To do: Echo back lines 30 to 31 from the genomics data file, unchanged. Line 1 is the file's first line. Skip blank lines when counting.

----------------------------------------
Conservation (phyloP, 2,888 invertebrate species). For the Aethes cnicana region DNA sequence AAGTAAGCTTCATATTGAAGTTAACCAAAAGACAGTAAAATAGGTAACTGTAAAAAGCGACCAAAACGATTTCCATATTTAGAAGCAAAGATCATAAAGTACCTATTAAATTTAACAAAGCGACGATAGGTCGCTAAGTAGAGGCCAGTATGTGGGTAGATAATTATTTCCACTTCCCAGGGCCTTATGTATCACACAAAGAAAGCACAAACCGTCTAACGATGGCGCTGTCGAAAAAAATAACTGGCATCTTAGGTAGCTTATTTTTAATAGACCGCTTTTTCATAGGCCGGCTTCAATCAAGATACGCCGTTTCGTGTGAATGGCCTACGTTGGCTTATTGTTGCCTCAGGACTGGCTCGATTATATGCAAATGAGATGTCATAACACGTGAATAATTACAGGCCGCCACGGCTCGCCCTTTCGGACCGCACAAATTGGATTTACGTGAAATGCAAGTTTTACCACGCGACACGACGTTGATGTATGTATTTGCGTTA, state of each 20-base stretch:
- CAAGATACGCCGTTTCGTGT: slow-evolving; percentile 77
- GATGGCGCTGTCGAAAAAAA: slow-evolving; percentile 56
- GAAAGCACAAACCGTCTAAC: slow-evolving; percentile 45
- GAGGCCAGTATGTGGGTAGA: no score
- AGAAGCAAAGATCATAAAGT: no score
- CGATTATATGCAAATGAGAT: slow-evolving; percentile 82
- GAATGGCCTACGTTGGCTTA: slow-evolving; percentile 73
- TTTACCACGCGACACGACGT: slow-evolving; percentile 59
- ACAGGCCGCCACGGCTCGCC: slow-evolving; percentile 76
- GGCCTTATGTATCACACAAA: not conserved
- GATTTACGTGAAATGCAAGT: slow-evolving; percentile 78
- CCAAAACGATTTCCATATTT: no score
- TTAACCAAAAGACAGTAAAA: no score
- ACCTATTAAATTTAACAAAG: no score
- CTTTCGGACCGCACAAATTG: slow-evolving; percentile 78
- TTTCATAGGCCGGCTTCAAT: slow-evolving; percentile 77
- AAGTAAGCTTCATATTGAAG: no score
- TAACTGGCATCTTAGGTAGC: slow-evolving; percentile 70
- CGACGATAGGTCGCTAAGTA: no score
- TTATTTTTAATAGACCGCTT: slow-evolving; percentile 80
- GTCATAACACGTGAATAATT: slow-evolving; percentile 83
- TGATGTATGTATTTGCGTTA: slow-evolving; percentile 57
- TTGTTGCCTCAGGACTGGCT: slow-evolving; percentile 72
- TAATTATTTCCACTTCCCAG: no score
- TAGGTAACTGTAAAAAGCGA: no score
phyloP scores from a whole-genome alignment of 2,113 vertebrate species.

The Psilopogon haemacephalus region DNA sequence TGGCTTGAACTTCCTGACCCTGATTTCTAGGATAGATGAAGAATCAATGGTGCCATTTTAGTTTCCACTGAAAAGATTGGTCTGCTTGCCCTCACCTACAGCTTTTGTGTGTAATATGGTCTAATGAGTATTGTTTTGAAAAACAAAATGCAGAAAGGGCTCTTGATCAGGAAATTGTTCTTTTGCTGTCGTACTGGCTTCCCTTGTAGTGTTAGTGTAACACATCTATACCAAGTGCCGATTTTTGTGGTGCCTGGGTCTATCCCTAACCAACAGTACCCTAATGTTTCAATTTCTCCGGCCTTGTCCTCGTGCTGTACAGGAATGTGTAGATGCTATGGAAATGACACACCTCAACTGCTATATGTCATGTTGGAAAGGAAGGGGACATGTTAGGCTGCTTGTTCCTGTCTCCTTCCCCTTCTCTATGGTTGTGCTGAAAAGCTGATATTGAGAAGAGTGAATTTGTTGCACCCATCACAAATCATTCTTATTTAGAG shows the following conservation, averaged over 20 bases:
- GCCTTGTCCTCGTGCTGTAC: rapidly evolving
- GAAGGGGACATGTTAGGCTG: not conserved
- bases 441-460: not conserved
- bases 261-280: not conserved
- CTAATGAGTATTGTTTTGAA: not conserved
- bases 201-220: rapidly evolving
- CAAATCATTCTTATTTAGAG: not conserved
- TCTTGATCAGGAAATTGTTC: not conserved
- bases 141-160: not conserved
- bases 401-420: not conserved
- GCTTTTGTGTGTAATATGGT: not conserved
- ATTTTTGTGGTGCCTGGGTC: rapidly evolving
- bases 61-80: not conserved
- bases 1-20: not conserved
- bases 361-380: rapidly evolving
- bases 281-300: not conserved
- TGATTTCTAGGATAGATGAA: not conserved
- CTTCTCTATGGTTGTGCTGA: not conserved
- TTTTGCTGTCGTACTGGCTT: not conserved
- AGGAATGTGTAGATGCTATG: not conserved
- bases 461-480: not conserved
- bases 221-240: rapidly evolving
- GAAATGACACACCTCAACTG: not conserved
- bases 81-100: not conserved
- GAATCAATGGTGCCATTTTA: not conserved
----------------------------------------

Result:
- GAAGGGGACATGTTAGGCTG: not conserved
- bases 441-460: not conserved